Frequency of the word "selfie" in the English language has increased by 17,000 percent in the past year, according to Oxford Dictionaries, which crowned the narcissistic love child of cellphone cameras and social media "Word of the Year 2013" on Monday. But it's the rising frequency of selfies snapped from the wheel that concerns another venerable organization, AAA, the group formerly known as the American Automobile Association.
"Selfies are a relatively new phenomenon so we don’t have [traffic accident] data specifically related to selfies, but we do know any use of cellphones increases crash risk," Sharon Gilmartin, a AAA analyst for traffic safety policy, told NBC News.
While there's no statistics specifically connecting selfies and traffic fatalities, a quick review of review of the many hashtags labeling such risky self-portraits and videos shared on Instagram and Twitter is enough evidence to raise the concern of the AAA — not to mention any one riding in an automobile: #drivingselfie, #drivingfast, #drivingtowork and #drivingintherain are a few recently cited by the AAA Mid-Atlantic in a recent press release.
(The regional branch also called out the ridiculous trend of illustrating the effectiveness of the water-repelling product, Rain-X. The unsponsored and ill-advised hashtag #rainx contains not selfies, but shots of water beads on windshields, and even one of a speedometer, showing that the photo was taken while driving in the rain at 70 miles per hour.)
Tumblrs such as "Selfies at Serious Places" and "Selfies at Funerals" make us clutch our pearls in communal judgement. Yet is there any more inappropriate place to take your own photo than behind the wheel, hurtling down the highway, thus risking not only your life, but, say, mine?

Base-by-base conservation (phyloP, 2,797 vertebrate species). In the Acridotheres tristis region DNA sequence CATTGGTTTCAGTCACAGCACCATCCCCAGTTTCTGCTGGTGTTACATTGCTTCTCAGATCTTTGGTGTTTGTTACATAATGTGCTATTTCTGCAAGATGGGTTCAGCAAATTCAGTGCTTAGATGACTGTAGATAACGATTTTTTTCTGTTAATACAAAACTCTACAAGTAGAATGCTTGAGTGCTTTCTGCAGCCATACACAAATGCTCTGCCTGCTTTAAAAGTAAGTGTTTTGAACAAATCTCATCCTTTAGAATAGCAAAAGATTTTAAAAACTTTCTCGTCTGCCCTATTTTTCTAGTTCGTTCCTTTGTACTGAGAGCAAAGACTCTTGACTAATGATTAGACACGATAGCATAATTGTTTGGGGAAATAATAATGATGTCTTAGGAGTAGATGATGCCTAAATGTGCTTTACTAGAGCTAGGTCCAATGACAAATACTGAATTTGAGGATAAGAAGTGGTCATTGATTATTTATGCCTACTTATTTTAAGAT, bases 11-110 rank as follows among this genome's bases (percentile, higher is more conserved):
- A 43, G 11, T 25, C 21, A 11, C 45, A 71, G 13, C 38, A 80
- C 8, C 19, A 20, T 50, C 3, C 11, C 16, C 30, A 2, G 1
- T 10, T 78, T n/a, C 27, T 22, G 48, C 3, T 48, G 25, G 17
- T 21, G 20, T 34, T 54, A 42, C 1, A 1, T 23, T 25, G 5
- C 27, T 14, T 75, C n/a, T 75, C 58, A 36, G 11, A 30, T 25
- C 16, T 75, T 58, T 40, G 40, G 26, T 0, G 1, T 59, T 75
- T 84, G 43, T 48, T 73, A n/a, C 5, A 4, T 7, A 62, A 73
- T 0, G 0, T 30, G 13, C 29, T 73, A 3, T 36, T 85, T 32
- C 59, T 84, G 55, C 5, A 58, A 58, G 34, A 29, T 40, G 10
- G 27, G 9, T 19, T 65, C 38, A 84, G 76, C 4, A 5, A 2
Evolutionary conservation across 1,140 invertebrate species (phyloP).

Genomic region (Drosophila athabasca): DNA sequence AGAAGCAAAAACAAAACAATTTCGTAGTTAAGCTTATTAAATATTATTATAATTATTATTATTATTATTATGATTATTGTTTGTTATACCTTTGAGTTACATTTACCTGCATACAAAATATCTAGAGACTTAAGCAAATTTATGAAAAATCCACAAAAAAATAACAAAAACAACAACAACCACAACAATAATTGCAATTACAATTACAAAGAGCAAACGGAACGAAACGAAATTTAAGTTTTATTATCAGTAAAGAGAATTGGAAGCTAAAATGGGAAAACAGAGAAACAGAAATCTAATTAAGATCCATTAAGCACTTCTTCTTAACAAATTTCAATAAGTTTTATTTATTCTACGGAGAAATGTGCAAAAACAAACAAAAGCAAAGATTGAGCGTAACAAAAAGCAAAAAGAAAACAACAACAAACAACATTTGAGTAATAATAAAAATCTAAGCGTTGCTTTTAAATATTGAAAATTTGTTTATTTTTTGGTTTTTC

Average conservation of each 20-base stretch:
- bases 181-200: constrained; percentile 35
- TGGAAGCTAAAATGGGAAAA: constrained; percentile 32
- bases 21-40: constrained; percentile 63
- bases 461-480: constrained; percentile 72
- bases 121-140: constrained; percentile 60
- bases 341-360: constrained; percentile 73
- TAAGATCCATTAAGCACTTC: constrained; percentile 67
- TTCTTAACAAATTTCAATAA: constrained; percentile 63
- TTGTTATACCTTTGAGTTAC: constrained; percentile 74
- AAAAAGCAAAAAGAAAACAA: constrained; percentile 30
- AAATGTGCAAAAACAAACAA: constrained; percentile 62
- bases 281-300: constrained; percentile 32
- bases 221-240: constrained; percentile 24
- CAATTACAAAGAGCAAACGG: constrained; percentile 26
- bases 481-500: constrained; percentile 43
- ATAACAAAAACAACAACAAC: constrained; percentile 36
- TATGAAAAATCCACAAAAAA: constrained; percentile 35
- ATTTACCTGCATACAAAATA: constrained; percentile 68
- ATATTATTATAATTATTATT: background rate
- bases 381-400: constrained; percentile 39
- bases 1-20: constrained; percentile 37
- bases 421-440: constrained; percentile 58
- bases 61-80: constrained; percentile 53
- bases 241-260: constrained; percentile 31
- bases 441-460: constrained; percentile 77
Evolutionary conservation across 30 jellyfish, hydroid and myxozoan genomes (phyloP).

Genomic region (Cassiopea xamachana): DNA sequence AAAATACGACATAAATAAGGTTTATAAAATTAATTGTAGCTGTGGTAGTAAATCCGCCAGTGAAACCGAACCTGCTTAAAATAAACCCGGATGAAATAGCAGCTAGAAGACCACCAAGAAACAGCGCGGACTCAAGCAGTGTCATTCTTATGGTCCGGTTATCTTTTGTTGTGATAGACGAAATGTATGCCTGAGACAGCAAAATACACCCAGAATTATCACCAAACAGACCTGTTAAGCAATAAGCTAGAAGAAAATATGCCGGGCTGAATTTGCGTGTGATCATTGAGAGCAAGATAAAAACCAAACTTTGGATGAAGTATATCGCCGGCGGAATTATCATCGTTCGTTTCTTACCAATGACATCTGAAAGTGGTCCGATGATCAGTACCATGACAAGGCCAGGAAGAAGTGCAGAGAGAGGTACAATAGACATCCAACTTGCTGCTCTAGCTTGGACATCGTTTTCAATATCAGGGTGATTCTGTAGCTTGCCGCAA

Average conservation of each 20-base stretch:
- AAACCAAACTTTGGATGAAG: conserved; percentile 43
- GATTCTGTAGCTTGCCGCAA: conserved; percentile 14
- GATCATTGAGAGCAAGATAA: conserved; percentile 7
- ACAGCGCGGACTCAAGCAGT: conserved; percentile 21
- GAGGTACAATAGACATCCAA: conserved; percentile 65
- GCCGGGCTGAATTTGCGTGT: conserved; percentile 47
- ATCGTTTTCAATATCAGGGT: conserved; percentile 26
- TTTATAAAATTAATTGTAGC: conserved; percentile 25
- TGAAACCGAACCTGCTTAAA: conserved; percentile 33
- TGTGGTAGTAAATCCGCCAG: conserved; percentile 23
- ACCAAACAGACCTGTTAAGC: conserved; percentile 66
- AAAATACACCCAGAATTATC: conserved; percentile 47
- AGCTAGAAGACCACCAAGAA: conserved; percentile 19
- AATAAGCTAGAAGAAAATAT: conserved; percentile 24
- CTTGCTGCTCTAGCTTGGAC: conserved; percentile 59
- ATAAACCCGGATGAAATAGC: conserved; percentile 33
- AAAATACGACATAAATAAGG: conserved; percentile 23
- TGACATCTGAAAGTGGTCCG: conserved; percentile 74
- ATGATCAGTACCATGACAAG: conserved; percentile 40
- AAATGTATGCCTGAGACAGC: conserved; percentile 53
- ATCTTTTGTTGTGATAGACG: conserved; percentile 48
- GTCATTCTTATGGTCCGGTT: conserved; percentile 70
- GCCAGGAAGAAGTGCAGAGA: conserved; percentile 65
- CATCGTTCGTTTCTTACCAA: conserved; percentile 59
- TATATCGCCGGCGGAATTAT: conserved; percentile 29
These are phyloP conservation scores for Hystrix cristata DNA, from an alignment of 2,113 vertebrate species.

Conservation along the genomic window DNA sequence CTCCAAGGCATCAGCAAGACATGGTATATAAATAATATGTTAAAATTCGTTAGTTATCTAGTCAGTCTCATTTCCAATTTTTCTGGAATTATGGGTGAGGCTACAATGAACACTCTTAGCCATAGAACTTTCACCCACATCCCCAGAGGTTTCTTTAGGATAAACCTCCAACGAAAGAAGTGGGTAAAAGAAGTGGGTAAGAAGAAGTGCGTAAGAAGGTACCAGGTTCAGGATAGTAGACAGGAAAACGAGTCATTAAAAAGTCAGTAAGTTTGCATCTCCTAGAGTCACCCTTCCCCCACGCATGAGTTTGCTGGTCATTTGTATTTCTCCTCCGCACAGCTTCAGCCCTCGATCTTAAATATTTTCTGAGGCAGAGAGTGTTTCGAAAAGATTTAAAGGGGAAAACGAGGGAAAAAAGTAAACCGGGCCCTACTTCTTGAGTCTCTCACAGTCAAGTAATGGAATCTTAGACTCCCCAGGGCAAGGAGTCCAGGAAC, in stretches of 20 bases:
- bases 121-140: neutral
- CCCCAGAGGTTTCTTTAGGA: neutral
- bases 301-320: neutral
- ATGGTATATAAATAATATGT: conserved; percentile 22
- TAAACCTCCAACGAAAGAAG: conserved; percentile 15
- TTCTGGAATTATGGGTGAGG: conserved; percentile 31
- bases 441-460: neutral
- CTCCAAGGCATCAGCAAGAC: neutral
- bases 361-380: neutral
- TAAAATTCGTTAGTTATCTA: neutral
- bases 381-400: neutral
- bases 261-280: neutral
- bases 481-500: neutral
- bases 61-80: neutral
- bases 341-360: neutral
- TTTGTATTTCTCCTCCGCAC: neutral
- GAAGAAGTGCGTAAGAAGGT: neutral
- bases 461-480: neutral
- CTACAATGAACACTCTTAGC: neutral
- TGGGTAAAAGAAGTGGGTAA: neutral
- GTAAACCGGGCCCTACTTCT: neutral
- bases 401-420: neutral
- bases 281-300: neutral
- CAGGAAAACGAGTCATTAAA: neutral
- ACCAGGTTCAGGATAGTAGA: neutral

"Taking a selfie while driving means your hands and your attention are otherwise occupied," Gilmartin said. "Taking your eyes off the road for two seconds doubles your risk of crashing," she added. Most people take a lot longer than two seconds to compose the perfect duck face. But it's not just pictures, it's videos too. A Twitter vine video can last up to 6 seconds, and Instagram videos, anywhere from 3 to 15 seconds.
Even taking selfies at a stop sign isn't risk-free, Gilmartin pointed out, and may still count as illegal if you live in a state where using cellphone while operating a motor vehicle is a crime. "There’s a public perception that when you’re stopped at a stop sign or a stop light that it’s safe to take selfies," she said. "That’s not the case. When you’re operating a motor vehicle, it means that the keys are in the ignition and the engine is running."
If statistics and the deadly physics of snapping your photo while operating a two-ton piece of metal isn't enough of an illustration, Gilmartin pointed out that the driving selfies with the hashtag #ihopeidontcrash "reinforces that this is a dangerous activity."
Helen A.S. Popkin goes blah blah blah about the Internet. Tell her to get a real job on Twitter and/or Facebook.